For John Marshall, 25, from the US, coming to PNG was the fulfillment of a dream which he had had since working for the PNG Embassy in Washington DC as an intern in 1999.

John Marshall and a new PNG Wantok, seen here at Jackson's Airport, Saturday 10th May, 2003 before they boarded their flight to Japan :
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Old 10-05-2003, 06:10 PM
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It was then that PNG Ambassador, Sir Nagora Bogan and his assistant Graham Michael, had encouraged Mr Marshall to one day come to PNG.

After graduating in International Relations in 2002 from Rhodes College in Memphis, Tennessee, he went to Japan and has been there since.

Coming to PNG also gave Mr Marshall a chance to meet Sir Nagora and his family and talk about old times.

While in Japan, Habitat for Humanity’s office in Tokyo sent out emails asking for volunteers to come to PNG, and the rest is history.

“We arrived in Sialum on April 28,” Mr Marshall said.

“We finished on May 6.

“We lived in the village that time.

“All of us are in our 20s and 30s.”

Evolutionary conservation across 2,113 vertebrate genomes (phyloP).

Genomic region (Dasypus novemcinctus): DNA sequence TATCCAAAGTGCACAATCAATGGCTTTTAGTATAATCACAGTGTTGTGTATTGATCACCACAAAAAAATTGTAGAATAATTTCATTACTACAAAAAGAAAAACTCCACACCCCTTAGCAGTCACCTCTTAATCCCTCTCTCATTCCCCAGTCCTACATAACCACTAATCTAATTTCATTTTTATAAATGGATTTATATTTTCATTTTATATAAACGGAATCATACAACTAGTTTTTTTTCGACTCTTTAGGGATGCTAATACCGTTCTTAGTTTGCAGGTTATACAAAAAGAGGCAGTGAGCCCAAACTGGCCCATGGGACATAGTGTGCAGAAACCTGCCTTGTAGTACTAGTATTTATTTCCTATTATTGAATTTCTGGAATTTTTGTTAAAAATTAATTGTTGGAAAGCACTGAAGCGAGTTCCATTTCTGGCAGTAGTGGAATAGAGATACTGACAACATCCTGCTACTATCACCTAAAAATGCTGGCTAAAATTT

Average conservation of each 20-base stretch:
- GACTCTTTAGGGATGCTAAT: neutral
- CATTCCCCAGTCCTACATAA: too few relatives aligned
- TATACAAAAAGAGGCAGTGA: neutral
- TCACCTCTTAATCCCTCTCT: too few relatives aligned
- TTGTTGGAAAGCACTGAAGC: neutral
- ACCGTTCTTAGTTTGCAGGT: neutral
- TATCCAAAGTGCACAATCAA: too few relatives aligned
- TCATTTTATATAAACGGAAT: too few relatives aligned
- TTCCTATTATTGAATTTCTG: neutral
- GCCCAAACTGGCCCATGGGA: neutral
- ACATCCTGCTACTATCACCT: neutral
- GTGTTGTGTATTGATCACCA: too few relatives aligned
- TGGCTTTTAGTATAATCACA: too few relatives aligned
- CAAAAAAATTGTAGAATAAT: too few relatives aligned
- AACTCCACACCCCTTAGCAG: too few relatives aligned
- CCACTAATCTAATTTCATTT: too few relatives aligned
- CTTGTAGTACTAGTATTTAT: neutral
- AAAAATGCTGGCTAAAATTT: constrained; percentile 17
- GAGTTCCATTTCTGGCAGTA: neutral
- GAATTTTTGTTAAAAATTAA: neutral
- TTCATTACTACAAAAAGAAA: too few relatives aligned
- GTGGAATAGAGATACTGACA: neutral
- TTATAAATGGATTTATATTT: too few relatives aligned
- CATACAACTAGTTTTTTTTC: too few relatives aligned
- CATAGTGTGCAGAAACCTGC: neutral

Mr Marshall said the highlight of his stay was “telling stories and hearing stories”.

“I was very surprised at how good the questions of the children were,” he said.


John Marshall and Malum Nalu seen here at Jackson's Airport during an interview before boarding :
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Old 10-05-2003, 06:13 PM
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“In Kukuya, there’s no electricity and no television, but they were asking us questions about the Iraq war, about space, about Japan, and how people live in Japan.

“Other highlights? I liked the food.

“I really liked the taro with ketchup and potatoes.”

Another memorable experience for Mr Marshall was traveling back by road from Sialum to Finschhafen on a police Landcruiser.

The fuel filter became clogged and fuel couldn’t get to the engine, so the locals had to pull the hose out of the filter, and connect it to the engine with bamboo.

Along the way, the suspension broke, and the ingenious locals took it off and threw it to the back of the truck.

“It was a little scary because if we didn’t make it to Buki (wharf in Finschhafen), we wouldn’t have left at all,” Mr Marshall said.